How would you like to free up 10 percent to 20 percent of your total IT budget to spend on other things? It's not a pipe dream. But to achieve that benefit you're going to have to give up control of end-user services.
You have probably read about Generation Y and their technology tools. They want flexibility to connect anywhere, anytime, anyplace. But such needs are not only those of the incoming workforce. I supported one facility where the engineers went outside the building to get on the Internet because the firewalls prevented them from working collaboratively with external partners.
There are also dynamics in the marketplace that make end-user services a bad investment for large enterprises. Individuals can almost always buy more cheaply than what enterprises negotiate. Enterprise applications are increasingly Web-based making them accessible from any device. Wireless networks are becoming more pervasive, secure and open. Web 2.0 and public social networking sites are getting duplicated within enterprises. Consumer e-mail services are meeting the increasing privacy and discovery demands from consumers. Better self-healing technologies make end-user self-service a reality. So why does your enterprise IT group bother trying to stay a step ahead when you can achieve both freedom and low-cost, secure environments by letting go?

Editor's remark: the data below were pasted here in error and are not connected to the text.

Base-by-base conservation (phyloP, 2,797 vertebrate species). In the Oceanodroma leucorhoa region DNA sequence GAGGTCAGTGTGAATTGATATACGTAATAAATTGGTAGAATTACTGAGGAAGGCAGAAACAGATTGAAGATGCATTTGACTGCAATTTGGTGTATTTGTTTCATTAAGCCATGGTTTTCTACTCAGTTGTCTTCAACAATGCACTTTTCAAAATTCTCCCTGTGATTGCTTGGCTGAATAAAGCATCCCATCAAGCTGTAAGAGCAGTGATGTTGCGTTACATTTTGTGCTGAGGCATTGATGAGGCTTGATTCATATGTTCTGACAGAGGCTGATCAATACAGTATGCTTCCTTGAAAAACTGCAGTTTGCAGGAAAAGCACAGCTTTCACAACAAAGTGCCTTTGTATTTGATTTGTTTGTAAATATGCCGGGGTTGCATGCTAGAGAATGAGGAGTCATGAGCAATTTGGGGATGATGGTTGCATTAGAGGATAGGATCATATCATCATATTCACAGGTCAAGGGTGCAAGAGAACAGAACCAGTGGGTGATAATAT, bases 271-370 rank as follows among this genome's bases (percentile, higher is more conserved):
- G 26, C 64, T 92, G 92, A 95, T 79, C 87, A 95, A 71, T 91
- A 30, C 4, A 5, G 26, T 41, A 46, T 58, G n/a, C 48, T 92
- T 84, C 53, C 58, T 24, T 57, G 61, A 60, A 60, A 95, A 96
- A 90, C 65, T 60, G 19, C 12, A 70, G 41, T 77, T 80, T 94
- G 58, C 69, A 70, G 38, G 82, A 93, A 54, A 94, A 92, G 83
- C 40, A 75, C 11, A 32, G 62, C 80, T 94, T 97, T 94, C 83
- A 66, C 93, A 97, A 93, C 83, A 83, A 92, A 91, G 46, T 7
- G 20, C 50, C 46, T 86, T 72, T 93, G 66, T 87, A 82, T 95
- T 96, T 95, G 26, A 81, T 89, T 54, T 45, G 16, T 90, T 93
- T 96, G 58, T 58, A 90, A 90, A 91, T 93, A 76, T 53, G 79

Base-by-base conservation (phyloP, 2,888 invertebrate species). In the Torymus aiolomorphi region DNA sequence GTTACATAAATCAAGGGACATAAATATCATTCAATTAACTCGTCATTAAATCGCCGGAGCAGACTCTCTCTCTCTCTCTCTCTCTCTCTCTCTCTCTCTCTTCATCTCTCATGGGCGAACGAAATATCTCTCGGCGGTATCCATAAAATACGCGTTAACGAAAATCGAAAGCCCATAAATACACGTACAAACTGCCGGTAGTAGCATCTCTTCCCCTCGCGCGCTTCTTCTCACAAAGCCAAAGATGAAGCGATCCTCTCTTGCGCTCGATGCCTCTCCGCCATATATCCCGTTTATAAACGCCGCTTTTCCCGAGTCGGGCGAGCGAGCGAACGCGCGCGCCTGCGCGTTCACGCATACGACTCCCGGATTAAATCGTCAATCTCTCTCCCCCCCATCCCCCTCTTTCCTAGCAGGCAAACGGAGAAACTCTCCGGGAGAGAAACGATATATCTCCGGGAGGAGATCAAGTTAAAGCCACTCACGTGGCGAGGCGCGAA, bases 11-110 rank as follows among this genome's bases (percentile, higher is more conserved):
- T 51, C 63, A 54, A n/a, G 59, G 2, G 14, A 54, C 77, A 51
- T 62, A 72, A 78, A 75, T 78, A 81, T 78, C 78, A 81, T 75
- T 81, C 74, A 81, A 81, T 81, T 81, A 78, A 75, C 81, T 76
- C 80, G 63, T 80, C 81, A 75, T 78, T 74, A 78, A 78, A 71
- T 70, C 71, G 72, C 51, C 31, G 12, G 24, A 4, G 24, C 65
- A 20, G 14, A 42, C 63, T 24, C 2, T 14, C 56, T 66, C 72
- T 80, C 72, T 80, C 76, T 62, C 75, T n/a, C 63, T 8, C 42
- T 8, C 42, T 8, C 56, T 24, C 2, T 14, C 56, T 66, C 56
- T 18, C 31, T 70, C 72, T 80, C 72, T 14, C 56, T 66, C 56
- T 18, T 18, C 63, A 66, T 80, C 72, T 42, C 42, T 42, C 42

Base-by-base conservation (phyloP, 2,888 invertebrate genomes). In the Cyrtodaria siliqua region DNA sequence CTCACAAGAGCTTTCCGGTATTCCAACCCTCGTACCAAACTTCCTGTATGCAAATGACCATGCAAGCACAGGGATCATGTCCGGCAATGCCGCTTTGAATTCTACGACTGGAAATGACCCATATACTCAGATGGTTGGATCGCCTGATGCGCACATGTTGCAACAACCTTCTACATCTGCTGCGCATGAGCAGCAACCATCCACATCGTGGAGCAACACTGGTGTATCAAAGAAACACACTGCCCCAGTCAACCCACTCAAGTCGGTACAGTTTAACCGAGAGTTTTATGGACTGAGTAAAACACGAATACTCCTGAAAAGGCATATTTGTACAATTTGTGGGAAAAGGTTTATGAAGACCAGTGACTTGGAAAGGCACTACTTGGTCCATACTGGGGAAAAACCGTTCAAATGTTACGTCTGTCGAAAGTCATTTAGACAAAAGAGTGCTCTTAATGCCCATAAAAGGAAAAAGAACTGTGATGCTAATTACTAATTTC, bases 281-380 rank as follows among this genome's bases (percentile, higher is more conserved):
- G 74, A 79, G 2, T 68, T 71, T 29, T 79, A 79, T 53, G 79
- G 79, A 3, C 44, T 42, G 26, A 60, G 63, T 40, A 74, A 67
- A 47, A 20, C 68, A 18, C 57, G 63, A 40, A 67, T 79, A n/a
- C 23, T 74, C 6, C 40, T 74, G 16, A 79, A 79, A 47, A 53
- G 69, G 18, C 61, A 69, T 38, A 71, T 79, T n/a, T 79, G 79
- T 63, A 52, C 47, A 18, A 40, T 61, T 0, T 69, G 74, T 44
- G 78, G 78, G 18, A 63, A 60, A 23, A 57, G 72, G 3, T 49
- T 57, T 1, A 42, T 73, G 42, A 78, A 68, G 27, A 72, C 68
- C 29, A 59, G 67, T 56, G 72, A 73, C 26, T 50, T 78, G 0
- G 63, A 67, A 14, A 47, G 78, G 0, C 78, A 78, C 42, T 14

The days when control and single standards were required to lower costs and be secure are gone. You can achieve both freedom and low-cost, secure environments by letting go. Employee-provisioned hardware is a first step (Is it Time For Employee-Provisioned Hardware Programs?),but employee-provisioned end-user everything is more like it. CIOs must prepare for an environment where end-user services will be in the public domain.
Clearly this won't happen over night. You need to plan your architecture in order to take advantage of tools for PC virtualization and to secure important data. You will need to allow your employees to work from anywhere, an issue that is more HR than IT. Legal issues will come up and be tested, and we will all learn together.
The advantages of letting go of end-user services could be huge. Think of an IT organization that has no desk-side break-fix, no LAN ports, no device procurement, no corporate e-mail, no employee information sites, no enterprise licenses for client software, no server farms for end-user applications. I'll bet it's 10 percent to 20 percent of your total IT budget: money that can be used for customer-facing applications, for predictive analytics and for transforming strategic business processes. Not to mention getting rid of the dissatisfaction that end users feel about IT over the little things.
So think about a different future. If you don't let your end-user services go, your users just might do it without you! Patty Morrison is CEO of Mainstay Partners. She is a former executive vice president and CIO with Motorola.
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